What Does The Octane Rating of Gas Really Mean

The habitual notion of pumping gas into your car is so common and mundane we typically continue to do so without thinking. If you have ever found yourself staring at those big numbers plastered to the buttons of the pump or wondering why it seems to costs so much more just to buy certain kinds of gas, you may have also wondered what the big difference between the octane ratings is.

Octane Rating

The octane rating of gas is labeled by the two-digit number on the pump. You typically understand what type of cars take higher octane, such as European luxury cars including Audi and BMW, and what cars run fine on lower octane. While these are generally accepted rules of car ownership, it doesn’t really help us to understand what the different octane ratings refer to, and if it really makes that big of a difference within our car.

In a standard internal combustion motor, a mix of fuel and air is injected into the cylinder, and spark plugs ignite the mixture at the end of the compression stroke. The octane rating of the fuel helps us to understand how precisely this reaction will take place.

A petrol pump at a gas station in Palm City. (Photo by: Jeffrey Greenberg/Universal Images Group via Getty Images)

High Octane

While higher octanes are more beneficial for high-performance motors, this isn’t necessarily true for diesel motors. The higher a gas’s octane level is, the harder it is for the gas to ignite.

The gas being more difficult to ignite isn’t necessarily a bad thing. You can imagine the process pretty much as whether you want an explosion to be as controlled as possible or not. If that sounds like too much technical jargon, think of it like this: If you were watching each and every stroke of your motor compress and essentially explode, would you find yourself asking a friend to hold your beer, or would you be observing a beautiful firework show? It seems like a drastic comparison, but it isn’t always that far off.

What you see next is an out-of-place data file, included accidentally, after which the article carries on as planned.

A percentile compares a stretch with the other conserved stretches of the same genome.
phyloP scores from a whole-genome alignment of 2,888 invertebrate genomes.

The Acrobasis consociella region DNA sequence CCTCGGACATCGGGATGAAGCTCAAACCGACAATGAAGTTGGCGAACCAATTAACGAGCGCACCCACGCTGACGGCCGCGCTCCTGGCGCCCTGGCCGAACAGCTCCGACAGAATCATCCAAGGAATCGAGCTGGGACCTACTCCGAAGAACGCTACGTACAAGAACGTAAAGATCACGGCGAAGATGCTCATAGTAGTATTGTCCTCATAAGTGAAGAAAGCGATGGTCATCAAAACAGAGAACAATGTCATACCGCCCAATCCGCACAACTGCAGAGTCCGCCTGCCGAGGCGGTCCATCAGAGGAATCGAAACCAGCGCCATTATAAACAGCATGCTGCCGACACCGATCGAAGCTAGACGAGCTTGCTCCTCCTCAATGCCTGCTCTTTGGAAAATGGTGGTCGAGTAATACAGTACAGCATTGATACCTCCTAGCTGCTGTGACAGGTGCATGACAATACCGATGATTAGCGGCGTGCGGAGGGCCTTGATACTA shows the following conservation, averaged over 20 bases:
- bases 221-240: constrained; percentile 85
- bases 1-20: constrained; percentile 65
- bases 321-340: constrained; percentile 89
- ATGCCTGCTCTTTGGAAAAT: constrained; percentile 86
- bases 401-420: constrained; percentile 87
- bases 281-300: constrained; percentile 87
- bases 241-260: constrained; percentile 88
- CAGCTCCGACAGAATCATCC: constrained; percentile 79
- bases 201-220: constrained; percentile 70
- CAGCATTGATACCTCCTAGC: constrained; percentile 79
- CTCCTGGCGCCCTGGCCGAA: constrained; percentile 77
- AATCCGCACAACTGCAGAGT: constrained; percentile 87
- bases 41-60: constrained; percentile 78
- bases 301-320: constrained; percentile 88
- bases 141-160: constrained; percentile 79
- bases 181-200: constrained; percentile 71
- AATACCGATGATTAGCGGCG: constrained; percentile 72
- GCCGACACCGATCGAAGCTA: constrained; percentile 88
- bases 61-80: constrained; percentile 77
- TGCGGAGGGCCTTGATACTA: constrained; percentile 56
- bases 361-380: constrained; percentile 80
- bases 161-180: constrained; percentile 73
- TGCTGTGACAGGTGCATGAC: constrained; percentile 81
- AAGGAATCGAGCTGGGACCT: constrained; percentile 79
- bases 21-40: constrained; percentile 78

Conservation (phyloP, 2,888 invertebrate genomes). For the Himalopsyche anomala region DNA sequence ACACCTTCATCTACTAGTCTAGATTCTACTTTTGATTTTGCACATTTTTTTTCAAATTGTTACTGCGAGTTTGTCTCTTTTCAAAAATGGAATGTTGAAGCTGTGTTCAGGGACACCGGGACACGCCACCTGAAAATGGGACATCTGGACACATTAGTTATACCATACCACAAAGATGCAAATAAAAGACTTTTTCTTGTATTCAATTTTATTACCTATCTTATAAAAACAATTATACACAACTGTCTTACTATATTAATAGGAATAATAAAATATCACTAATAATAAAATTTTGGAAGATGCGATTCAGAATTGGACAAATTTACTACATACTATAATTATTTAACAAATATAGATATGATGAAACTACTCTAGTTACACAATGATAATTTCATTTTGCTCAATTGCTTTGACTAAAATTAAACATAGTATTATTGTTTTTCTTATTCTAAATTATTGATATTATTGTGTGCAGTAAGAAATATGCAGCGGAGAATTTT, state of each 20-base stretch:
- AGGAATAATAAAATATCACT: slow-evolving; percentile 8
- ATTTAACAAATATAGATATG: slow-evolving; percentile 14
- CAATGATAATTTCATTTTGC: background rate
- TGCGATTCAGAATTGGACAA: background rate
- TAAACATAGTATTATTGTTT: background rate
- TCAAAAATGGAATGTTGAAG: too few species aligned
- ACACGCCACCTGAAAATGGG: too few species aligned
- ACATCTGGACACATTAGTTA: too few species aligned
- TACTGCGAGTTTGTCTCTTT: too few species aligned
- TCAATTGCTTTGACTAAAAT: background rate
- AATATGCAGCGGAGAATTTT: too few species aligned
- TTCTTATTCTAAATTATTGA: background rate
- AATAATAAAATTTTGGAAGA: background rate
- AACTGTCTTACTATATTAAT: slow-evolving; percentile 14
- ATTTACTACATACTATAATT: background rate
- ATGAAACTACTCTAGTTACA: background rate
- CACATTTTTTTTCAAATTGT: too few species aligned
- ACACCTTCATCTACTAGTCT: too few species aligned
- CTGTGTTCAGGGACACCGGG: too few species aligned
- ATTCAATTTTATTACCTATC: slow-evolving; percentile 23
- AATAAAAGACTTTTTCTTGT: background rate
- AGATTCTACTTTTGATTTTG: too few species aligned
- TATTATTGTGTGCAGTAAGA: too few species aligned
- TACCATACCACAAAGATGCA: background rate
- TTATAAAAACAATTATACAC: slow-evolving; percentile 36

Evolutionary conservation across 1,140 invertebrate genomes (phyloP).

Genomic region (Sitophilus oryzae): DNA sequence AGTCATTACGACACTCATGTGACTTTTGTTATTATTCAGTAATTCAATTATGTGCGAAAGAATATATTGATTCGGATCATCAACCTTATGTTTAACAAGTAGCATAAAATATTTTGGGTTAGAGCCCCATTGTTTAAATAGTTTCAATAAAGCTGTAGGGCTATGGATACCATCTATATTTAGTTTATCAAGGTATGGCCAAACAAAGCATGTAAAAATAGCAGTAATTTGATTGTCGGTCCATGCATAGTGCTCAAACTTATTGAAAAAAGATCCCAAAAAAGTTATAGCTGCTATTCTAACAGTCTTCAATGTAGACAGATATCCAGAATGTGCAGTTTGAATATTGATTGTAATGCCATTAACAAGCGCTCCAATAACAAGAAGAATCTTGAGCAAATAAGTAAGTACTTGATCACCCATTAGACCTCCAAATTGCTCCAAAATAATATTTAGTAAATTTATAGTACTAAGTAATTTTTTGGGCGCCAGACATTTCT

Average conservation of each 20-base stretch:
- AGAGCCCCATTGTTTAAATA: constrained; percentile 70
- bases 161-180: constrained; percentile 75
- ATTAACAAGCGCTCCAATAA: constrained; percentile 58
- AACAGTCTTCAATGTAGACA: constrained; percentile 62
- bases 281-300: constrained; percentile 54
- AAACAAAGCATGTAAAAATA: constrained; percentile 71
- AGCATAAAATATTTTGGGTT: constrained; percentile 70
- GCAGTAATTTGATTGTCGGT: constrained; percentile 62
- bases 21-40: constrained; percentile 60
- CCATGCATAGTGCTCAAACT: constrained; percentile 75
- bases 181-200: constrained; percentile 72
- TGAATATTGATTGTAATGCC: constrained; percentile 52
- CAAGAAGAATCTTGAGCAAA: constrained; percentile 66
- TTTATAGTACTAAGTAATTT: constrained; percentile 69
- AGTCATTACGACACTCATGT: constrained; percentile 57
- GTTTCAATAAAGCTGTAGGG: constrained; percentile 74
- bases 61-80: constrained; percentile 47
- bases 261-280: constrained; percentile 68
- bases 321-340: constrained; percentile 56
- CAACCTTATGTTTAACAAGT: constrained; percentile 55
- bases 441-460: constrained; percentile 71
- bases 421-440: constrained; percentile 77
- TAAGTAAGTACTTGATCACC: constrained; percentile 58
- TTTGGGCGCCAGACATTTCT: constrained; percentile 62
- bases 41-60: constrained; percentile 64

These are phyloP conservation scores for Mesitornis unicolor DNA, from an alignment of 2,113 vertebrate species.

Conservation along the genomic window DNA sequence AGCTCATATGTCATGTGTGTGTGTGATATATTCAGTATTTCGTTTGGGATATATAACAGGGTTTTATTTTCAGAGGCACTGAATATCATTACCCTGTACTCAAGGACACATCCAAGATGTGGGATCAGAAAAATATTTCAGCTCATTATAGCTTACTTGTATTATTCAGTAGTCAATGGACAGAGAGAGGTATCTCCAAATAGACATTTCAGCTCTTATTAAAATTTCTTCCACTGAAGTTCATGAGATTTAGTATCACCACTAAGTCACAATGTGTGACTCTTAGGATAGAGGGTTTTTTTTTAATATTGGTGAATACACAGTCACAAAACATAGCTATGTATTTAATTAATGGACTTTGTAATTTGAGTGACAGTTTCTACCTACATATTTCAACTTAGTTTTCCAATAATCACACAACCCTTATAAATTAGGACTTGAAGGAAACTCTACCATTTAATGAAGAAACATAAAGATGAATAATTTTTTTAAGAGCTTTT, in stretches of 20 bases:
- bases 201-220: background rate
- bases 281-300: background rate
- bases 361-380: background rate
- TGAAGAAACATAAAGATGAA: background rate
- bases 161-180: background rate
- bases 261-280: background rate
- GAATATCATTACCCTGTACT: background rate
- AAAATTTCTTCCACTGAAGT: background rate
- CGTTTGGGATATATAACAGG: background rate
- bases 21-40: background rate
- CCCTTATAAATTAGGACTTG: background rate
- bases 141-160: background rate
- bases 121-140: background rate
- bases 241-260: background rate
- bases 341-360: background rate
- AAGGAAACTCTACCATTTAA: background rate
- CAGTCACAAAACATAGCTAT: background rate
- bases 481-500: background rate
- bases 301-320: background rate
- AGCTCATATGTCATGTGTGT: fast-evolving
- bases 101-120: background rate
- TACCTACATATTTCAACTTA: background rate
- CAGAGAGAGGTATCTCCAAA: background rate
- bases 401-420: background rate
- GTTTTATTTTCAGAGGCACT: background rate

When it comes to owning a higher performance car, the timing and movement of each spark is more critical than it is in a more standard motor. This means that having a higher octane is more important. Remember, higher octane = more controlled ignition.

MIAMI, FLORIDA, UNITED STATES – 2017/04/28: Woman’s hand holding a pump nozzle in car fuel tank door. She self serve gasoline in her main transportation vehicle. (Photo by Roberto Machado Noa/LightRocket via Getty Images)

Lower Octane

Using lower octane gas isn’t necessarily a bad thing, so before you start smashing that 93 button at the gas station next time you need to refuel your Nissan Sentra, remember that car manufacturers design their motors and understand what gas works best. You are safe to follow their recommendation. There is no real benefit to using a higher octane than your car requires – and no, you don’t get better gas mileage from using a higher octane than needed.

Using a lower octane in a car that requires higher octane, on the other hand, can lead to problems with premature ignition. Premature ignition can cause knocking, ticking, or other problems within the motor and the difference between the pricing is still way less than the price of a whole new motor.

The choice of higher octane or lower octane is truly dependent on each and every car, so it is important to follow the instructions inside your fuel cap door and ensure you are using the best type of gas possible for your specific motor.